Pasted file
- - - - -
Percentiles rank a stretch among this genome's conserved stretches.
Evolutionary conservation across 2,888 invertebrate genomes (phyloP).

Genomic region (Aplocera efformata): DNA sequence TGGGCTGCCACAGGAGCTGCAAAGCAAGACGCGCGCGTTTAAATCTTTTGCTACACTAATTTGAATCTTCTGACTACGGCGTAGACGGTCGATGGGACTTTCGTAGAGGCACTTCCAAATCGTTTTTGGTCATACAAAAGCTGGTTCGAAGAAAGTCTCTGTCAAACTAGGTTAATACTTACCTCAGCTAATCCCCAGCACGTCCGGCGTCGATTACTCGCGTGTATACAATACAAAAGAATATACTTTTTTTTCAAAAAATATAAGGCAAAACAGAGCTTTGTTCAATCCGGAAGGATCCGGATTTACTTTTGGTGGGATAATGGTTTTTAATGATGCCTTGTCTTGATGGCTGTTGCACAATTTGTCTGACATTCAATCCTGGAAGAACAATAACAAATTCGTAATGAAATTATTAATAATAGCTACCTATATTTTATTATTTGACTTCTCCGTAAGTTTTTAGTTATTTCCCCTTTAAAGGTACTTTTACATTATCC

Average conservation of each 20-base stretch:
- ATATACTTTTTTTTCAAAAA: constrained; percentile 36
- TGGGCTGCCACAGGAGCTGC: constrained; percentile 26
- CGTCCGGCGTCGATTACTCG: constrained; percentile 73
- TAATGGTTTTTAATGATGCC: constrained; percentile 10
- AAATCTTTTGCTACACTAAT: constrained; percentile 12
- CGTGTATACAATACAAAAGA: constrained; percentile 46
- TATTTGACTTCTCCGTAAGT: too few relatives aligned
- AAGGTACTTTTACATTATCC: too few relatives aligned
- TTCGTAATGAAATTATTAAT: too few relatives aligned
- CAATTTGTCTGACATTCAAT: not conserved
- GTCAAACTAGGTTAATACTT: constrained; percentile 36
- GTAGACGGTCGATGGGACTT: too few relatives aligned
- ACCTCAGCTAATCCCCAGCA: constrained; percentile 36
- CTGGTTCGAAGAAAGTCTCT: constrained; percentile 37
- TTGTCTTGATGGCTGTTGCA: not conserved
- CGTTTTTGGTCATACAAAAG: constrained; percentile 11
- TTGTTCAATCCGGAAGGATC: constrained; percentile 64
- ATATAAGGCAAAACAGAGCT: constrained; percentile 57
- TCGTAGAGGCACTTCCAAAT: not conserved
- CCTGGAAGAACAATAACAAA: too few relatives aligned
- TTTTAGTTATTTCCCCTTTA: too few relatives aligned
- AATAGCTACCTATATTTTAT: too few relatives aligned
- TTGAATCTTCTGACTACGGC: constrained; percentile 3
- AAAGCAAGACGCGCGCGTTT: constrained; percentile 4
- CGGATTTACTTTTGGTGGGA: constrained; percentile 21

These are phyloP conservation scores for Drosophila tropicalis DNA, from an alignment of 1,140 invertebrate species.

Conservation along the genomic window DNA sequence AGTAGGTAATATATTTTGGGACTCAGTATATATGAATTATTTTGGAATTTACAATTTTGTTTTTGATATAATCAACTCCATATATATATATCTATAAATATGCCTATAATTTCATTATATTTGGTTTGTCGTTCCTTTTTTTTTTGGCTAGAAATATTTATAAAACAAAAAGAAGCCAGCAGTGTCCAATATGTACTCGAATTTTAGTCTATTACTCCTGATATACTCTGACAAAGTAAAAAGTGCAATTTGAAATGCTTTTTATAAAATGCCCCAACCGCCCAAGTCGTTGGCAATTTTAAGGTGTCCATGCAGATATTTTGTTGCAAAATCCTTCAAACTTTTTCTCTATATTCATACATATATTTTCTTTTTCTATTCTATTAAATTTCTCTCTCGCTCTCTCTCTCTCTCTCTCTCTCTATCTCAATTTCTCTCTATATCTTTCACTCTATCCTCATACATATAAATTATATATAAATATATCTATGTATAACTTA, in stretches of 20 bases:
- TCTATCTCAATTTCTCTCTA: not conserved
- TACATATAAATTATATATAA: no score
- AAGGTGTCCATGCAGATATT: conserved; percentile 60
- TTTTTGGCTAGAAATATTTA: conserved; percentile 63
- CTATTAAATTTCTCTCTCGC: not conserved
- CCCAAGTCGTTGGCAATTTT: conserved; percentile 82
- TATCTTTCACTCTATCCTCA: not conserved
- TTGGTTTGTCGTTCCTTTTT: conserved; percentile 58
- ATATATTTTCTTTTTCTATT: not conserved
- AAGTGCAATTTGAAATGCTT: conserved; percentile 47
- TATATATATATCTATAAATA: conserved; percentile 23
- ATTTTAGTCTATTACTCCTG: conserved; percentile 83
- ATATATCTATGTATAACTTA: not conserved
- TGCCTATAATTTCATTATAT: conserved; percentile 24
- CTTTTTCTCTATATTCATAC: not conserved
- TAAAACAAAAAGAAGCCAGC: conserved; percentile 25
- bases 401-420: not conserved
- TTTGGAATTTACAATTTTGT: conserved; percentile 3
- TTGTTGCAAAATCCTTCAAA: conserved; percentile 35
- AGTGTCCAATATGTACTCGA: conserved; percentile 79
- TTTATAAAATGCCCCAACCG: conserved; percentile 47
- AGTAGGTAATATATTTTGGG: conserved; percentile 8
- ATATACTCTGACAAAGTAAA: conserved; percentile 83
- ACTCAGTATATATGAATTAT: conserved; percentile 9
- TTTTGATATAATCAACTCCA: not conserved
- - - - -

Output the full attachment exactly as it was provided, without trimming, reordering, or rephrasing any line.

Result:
Percentiles rank a stretch among this genome's conserved stretches.
Evolutionary conservation across 2,888 invertebrate genomes (phyloP).

Genomic region (Aplocera efformata): DNA sequence TGGGCTGCCACAGGAGCTGCAAAGCAAGACGCGCGCGTTTAAATCTTTTGCTACACTAATTTGAATCTTCTGACTACGGCGTAGACGGTCGATGGGACTTTCGTAGAGGCACTTCCAAATCGTTTTTGGTCATACAAAAGCTGGTTCGAAGAAAGTCTCTGTCAAACTAGGTTAATACTTACCTCAGCTAATCCCCAGCACGTCCGGCGTCGATTACTCGCGTGTATACAATACAAAAGAATATACTTTTTTTTCAAAAAATATAAGGCAAAACAGAGCTTTGTTCAATCCGGAAGGATCCGGATTTACTTTTGGTGGGATAATGGTTTTTAATGATGCCTTGTCTTGATGGCTGTTGCACAATTTGTCTGACATTCAATCCTGGAAGAACAATAACAAATTCGTAATGAAATTATTAATAATAGCTACCTATATTTTATTATTTGACTTCTCCGTAAGTTTTTAGTTATTTCCCCTTTAAAGGTACTTTTACATTATCC

Average conservation of each 20-base stretch:
- ATATACTTTTTTTTCAAAAA: constrained; percentile 36
- TGGGCTGCCACAGGAGCTGC: constrained; percentile 26
- CGTCCGGCGTCGATTACTCG: constrained; percentile 73
- TAATGGTTTTTAATGATGCC: constrained; percentile 10
- AAATCTTTTGCTACACTAAT: constrained; percentile 12
- CGTGTATACAATACAAAAGA: constrained; percentile 46
- TATTTGACTTCTCCGTAAGT: too few relatives aligned
- AAGGTACTTTTACATTATCC: too few relatives aligned
- TTCGTAATGAAATTATTAAT: too few relatives aligned
- CAATTTGTCTGACATTCAAT: not conserved
- GTCAAACTAGGTTAATACTT: constrained; percentile 36
- GTAGACGGTCGATGGGACTT: too few relatives aligned
- ACCTCAGCTAATCCCCAGCA: constrained; percentile 36
- CTGGTTCGAAGAAAGTCTCT: constrained; percentile 37
- TTGTCTTGATGGCTGTTGCA: not conserved
- CGTTTTTGGTCATACAAAAG: constrained; percentile 11
- TTGTTCAATCCGGAAGGATC: constrained; percentile 64
- ATATAAGGCAAAACAGAGCT: constrained; percentile 57
- TCGTAGAGGCACTTCCAAAT: not conserved
- CCTGGAAGAACAATAACAAA: too few relatives aligned
- TTTTAGTTATTTCCCCTTTA: too few relatives aligned
- AATAGCTACCTATATTTTAT: too few relatives aligned
- TTGAATCTTCTGACTACGGC: constrained; percentile 3
- AAAGCAAGACGCGCGCGTTT: constrained; percentile 4
- CGGATTTACTTTTGGTGGGA: constrained; percentile 21

These are phyloP conservation scores for Drosophila tropicalis DNA, from an alignment of 1,140 invertebrate species.

Conservation along the genomic window DNA sequence AGTAGGTAATATATTTTGGGACTCAGTATATATGAATTATTTTGGAATTTACAATTTTGTTTTTGATATAATCAACTCCATATATATATATCTATAAATATGCCTATAATTTCATTATATTTGGTTTGTCGTTCCTTTTTTTTTTGGCTAGAAATATTTATAAAACAAAAAGAAGCCAGCAGTGTCCAATATGTACTCGAATTTTAGTCTATTACTCCTGATATACTCTGACAAAGTAAAAAGTGCAATTTGAAATGCTTTTTATAAAATGCCCCAACCGCCCAAGTCGTTGGCAATTTTAAGGTGTCCATGCAGATATTTTGTTGCAAAATCCTTCAAACTTTTTCTCTATATTCATACATATATTTTCTTTTTCTATTCTATTAAATTTCTCTCTCGCTCTCTCTCTCTCTCTCTCTCTCTATCTCAATTTCTCTCTATATCTTTCACTCTATCCTCATACATATAAATTATATATAAATATATCTATGTATAACTTA, in stretches of 20 bases:
- TCTATCTCAATTTCTCTCTA: not conserved
- TACATATAAATTATATATAA: no score
- AAGGTGTCCATGCAGATATT: conserved; percentile 60
- TTTTTGGCTAGAAATATTTA: conserved; percentile 63
- CTATTAAATTTCTCTCTCGC: not conserved
- CCCAAGTCGTTGGCAATTTT: conserved; percentile 82
- TATCTTTCACTCTATCCTCA: not conserved
- TTGGTTTGTCGTTCCTTTTT: conserved; percentile 58
- ATATATTTTCTTTTTCTATT: not conserved
- AAGTGCAATTTGAAATGCTT: conserved; percentile 47
- TATATATATATCTATAAATA: conserved; percentile 23
- ATTTTAGTCTATTACTCCTG: conserved; percentile 83
- ATATATCTATGTATAACTTA: not conserved
- TGCCTATAATTTCATTATAT: conserved; percentile 24
- CTTTTTCTCTATATTCATAC: not conserved
- TAAAACAAAAAGAAGCCAGC: conserved; percentile 25
- bases 401-420: not conserved
- TTTGGAATTTACAATTTTGT: conserved; percentile 3
- TTGTTGCAAAATCCTTCAAA: conserved; percentile 35
- AGTGTCCAATATGTACTCGA: conserved; percentile 79
- TTTATAAAATGCCCCAACCG: conserved; percentile 47
- AGTAGGTAATATATTTTGGG: conserved; percentile 8
- ATATACTCTGACAAAGTAAA: conserved; percentile 83
- ACTCAGTATATATGAATTAT: conserved; percentile 9
- TTTTGATATAATCAACTCCA: not conserved